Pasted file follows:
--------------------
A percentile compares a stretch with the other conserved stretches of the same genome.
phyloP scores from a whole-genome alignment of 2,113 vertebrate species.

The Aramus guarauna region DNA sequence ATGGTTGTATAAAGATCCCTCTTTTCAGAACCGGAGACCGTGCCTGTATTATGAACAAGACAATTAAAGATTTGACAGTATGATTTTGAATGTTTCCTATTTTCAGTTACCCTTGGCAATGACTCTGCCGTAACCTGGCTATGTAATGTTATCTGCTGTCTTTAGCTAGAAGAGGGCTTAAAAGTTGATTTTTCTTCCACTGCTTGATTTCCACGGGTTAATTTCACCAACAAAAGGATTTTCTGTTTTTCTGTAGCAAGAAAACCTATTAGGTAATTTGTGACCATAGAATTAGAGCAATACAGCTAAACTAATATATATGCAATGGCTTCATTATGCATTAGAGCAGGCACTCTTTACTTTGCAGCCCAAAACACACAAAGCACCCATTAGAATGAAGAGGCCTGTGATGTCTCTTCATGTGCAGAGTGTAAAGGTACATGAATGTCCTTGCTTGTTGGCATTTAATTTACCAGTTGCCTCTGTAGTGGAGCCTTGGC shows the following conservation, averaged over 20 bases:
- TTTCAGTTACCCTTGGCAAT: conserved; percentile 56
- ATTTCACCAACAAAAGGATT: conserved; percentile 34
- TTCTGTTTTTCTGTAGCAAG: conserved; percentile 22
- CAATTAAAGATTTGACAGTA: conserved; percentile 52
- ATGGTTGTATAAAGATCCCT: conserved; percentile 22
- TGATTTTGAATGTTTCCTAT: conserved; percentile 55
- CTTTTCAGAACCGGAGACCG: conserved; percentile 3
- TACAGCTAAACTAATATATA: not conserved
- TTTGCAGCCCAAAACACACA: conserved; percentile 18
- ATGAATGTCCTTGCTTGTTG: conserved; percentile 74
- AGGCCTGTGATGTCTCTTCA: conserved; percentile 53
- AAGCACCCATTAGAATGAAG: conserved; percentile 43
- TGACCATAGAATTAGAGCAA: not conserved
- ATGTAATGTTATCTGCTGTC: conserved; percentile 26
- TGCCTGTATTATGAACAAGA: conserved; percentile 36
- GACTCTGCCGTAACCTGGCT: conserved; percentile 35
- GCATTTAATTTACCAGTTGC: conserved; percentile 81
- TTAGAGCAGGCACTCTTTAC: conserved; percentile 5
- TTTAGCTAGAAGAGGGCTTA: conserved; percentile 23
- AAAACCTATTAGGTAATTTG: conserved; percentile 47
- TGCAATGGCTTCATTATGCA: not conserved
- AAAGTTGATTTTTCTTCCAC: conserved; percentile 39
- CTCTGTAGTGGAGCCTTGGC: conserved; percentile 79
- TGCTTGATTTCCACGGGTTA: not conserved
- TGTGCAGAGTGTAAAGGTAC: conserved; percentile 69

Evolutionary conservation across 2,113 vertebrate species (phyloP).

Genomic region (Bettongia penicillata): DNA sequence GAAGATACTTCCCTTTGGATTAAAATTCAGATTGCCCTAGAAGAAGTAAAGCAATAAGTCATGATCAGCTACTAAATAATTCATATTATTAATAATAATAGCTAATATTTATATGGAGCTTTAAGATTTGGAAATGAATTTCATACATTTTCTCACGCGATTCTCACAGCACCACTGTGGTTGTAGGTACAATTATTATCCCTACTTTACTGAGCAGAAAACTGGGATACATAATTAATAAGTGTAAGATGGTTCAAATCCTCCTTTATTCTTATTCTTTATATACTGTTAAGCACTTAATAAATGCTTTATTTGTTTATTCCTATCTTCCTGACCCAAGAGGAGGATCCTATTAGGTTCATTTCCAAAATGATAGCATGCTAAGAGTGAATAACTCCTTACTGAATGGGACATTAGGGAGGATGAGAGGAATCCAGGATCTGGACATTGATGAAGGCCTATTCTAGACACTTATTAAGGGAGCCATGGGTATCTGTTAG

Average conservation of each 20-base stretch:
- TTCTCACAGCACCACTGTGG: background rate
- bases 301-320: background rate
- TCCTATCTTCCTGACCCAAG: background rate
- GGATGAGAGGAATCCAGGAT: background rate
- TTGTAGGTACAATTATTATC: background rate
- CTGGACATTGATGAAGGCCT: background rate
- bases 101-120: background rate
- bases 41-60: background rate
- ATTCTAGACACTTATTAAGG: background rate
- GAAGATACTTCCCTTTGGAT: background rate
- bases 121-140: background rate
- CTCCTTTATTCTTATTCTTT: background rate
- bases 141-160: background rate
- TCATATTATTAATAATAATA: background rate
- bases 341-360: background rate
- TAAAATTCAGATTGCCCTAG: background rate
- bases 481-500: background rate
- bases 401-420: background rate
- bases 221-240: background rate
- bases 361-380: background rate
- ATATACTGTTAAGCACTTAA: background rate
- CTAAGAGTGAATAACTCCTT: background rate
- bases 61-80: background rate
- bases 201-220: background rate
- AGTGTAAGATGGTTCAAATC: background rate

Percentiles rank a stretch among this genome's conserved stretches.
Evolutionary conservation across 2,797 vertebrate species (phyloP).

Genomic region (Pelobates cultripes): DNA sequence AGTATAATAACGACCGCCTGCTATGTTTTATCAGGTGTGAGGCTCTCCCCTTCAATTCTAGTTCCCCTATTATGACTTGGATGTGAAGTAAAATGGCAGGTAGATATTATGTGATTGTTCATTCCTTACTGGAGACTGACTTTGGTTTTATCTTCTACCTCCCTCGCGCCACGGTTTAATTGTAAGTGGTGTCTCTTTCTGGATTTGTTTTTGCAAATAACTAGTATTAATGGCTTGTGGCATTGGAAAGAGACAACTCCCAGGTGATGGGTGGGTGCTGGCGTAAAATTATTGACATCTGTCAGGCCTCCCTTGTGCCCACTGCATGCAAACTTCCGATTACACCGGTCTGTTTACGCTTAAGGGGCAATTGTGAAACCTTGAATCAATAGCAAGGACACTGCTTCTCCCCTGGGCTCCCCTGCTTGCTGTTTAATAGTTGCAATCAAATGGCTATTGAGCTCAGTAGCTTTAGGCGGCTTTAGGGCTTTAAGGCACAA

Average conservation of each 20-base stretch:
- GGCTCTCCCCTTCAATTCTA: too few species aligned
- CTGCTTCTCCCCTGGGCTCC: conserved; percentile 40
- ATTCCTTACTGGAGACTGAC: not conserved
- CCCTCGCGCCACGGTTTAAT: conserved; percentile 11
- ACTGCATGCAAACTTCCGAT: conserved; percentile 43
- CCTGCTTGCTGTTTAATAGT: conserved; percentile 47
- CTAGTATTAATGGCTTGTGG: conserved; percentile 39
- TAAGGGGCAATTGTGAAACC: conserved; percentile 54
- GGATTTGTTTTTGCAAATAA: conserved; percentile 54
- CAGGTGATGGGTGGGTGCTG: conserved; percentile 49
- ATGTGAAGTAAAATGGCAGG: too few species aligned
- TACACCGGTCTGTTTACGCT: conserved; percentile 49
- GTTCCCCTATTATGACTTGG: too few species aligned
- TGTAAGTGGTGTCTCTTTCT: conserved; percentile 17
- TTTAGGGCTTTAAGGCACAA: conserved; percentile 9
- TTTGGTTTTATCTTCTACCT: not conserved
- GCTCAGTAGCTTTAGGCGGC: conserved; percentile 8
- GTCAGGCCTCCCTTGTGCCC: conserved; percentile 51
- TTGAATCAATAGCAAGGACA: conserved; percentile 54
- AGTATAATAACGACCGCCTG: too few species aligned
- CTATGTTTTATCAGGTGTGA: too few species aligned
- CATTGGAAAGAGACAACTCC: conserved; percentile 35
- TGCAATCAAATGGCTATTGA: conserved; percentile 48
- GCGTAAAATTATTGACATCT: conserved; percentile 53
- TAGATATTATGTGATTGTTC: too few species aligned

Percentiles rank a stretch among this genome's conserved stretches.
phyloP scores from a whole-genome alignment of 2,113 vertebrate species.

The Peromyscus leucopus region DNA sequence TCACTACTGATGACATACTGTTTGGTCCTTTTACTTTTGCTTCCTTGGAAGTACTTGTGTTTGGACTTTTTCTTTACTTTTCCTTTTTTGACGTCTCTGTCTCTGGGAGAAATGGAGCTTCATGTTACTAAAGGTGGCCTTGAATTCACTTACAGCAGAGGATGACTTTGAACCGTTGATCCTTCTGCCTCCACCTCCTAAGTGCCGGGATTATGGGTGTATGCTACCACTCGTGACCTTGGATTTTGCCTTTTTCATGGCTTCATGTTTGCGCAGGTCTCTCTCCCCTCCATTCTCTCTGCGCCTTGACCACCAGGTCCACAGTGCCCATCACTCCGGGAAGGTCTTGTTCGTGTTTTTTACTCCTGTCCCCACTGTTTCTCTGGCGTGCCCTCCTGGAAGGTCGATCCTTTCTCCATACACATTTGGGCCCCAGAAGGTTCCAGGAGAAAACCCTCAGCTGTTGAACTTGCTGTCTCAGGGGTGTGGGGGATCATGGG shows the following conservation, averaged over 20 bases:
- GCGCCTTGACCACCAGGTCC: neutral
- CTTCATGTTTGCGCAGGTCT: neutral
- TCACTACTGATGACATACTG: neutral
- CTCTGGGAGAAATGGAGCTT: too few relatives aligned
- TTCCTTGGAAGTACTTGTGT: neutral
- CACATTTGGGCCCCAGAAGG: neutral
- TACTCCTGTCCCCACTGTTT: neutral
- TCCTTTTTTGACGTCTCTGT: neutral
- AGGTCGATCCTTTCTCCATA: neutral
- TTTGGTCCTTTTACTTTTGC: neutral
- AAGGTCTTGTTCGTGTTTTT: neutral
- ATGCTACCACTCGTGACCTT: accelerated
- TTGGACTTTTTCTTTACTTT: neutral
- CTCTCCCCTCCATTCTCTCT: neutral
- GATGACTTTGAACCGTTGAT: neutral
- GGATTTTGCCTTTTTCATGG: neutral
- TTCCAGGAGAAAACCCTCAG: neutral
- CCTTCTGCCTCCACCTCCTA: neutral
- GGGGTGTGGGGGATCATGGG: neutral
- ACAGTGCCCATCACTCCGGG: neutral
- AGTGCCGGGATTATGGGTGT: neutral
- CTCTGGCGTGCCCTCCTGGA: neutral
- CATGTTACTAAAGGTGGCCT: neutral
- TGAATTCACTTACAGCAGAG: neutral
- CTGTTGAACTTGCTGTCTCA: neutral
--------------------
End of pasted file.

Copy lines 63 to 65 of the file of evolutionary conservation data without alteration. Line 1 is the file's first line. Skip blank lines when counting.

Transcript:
- ATTCCTTACTGGAGACTGAC: not conserved
- CCCTCGCGCCACGGTTTAAT: conserved; percentile 11
- ACTGCATGCAAACTTCCGAT: conserved; percentile 43